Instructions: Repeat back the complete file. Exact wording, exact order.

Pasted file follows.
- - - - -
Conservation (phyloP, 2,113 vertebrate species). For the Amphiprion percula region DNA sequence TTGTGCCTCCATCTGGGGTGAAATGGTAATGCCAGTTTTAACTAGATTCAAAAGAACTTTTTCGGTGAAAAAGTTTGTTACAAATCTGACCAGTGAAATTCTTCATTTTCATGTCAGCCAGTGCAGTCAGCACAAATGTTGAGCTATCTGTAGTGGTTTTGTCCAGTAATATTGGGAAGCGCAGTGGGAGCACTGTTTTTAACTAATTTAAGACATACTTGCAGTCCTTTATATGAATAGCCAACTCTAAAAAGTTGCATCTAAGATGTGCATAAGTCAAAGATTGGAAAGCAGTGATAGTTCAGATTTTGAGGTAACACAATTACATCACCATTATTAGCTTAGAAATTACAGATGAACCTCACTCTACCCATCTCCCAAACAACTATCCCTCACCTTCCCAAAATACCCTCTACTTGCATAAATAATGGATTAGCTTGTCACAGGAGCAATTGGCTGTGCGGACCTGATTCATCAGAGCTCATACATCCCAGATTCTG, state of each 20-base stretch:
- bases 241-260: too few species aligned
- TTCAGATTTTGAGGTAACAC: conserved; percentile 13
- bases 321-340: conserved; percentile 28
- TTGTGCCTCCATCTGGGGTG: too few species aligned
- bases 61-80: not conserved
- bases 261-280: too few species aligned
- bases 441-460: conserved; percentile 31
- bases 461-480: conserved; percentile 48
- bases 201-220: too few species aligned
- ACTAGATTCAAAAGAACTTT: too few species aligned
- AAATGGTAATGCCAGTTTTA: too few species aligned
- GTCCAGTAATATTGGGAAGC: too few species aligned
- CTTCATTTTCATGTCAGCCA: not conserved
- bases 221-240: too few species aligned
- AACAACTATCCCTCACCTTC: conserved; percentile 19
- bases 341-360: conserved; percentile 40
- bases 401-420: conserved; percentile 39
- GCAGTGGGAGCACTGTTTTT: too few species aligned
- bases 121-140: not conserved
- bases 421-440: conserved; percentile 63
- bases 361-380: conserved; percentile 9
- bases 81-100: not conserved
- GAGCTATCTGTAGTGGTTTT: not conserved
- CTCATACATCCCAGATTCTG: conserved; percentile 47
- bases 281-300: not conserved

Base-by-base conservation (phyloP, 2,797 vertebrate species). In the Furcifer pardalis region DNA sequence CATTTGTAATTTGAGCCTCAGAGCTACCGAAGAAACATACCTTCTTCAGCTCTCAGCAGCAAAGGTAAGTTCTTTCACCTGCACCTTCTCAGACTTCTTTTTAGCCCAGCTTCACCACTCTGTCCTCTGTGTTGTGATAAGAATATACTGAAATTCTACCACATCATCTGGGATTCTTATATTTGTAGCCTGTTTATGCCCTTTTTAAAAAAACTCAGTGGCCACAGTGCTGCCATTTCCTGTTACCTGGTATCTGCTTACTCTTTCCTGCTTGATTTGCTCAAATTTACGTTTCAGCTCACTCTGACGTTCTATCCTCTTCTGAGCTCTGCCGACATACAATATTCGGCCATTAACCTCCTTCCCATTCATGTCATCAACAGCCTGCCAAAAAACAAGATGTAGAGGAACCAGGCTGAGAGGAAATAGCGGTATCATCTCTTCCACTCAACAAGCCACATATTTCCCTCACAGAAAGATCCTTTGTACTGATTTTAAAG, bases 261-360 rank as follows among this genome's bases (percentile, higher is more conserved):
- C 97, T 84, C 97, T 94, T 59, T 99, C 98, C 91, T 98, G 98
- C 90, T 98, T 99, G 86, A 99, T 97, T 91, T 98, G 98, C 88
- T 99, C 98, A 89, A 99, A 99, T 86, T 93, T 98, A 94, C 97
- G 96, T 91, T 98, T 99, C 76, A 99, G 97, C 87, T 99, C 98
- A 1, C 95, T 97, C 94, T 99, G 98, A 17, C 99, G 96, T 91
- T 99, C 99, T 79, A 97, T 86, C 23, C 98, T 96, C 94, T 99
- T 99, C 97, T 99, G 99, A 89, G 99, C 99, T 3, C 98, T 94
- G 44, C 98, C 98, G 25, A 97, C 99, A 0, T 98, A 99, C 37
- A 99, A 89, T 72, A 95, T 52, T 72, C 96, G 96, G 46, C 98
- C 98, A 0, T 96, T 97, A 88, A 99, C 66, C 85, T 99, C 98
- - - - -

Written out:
Conservation (phyloP, 2,113 vertebrate species). For the Amphiprion percula region DNA sequence TTGTGCCTCCATCTGGGGTGAAATGGTAATGCCAGTTTTAACTAGATTCAAAAGAACTTTTTCGGTGAAAAAGTTTGTTACAAATCTGACCAGTGAAATTCTTCATTTTCATGTCAGCCAGTGCAGTCAGCACAAATGTTGAGCTATCTGTAGTGGTTTTGTCCAGTAATATTGGGAAGCGCAGTGGGAGCACTGTTTTTAACTAATTTAAGACATACTTGCAGTCCTTTATATGAATAGCCAACTCTAAAAAGTTGCATCTAAGATGTGCATAAGTCAAAGATTGGAAAGCAGTGATAGTTCAGATTTTGAGGTAACACAATTACATCACCATTATTAGCTTAGAAATTACAGATGAACCTCACTCTACCCATCTCCCAAACAACTATCCCTCACCTTCCCAAAATACCCTCTACTTGCATAAATAATGGATTAGCTTGTCACAGGAGCAATTGGCTGTGCGGACCTGATTCATCAGAGCTCATACATCCCAGATTCTG, state of each 20-base stretch:
- bases 241-260: too few species aligned
- TTCAGATTTTGAGGTAACAC: conserved; percentile 13
- bases 321-340: conserved; percentile 28
- TTGTGCCTCCATCTGGGGTG: too few species aligned
- bases 61-80: not conserved
- bases 261-280: too few species aligned
- bases 441-460: conserved; percentile 31
- bases 461-480: conserved; percentile 48
- bases 201-220: too few species aligned
- ACTAGATTCAAAAGAACTTT: too few species aligned
- AAATGGTAATGCCAGTTTTA: too few species aligned
- GTCCAGTAATATTGGGAAGC: too few species aligned
- CTTCATTTTCATGTCAGCCA: not conserved
- bases 221-240: too few species aligned
- AACAACTATCCCTCACCTTC: conserved; percentile 19
- bases 341-360: conserved; percentile 40
- bases 401-420: conserved; percentile 39
- GCAGTGGGAGCACTGTTTTT: too few species aligned
- bases 121-140: not conserved
- bases 421-440: conserved; percentile 63
- bases 361-380: conserved; percentile 9
- bases 81-100: not conserved
- GAGCTATCTGTAGTGGTTTT: not conserved
- CTCATACATCCCAGATTCTG: conserved; percentile 47
- bases 281-300: not conserved

Base-by-base conservation (phyloP, 2,797 vertebrate species). In the Furcifer pardalis region DNA sequence CATTTGTAATTTGAGCCTCAGAGCTACCGAAGAAACATACCTTCTTCAGCTCTCAGCAGCAAAGGTAAGTTCTTTCACCTGCACCTTCTCAGACTTCTTTTTAGCCCAGCTTCACCACTCTGTCCTCTGTGTTGTGATAAGAATATACTGAAATTCTACCACATCATCTGGGATTCTTATATTTGTAGCCTGTTTATGCCCTTTTTAAAAAAACTCAGTGGCCACAGTGCTGCCATTTCCTGTTACCTGGTATCTGCTTACTCTTTCCTGCTTGATTTGCTCAAATTTACGTTTCAGCTCACTCTGACGTTCTATCCTCTTCTGAGCTCTGCCGACATACAATATTCGGCCATTAACCTCCTTCCCATTCATGTCATCAACAGCCTGCCAAAAAACAAGATGTAGAGGAACCAGGCTGAGAGGAAATAGCGGTATCATCTCTTCCACTCAACAAGCCACATATTTCCCTCACAGAAAGATCCTTTGTACTGATTTTAAAG, bases 261-360 rank as follows among this genome's bases (percentile, higher is more conserved):
- C 97, T 84, C 97, T 94, T 59, T 99, C 98, C 91, T 98, G 98
- C 90, T 98, T 99, G 86, A 99, T 97, T 91, T 98, G 98, C 88
- T 99, C 98, A 89, A 99, A 99, T 86, T 93, T 98, A 94, C 97
- G 96, T 91, T 98, T 99, C 76, A 99, G 97, C 87, T 99, C 98
- A 1, C 95, T 97, C 94, T 99, G 98, A 17, C 99, G 96, T 91
- T 99, C 99, T 79, A 97, T 86, C 23, C 98, T 96, C 94, T 99
- T 99, C 97, T 99, G 99, A 89, G 99, C 99, T 3, C 98, T 94
- G 44, C 98, C 98, G 25, A 97, C 99, A 0, T 98, A 99, C 37
- A 99, A 89, T 72, A 95, T 52, T 72, C 96, G 96, G 46, C 98
- C 98, A 0, T 96, T 97, A 88, A 99, C 66, C 85, T 99, C 98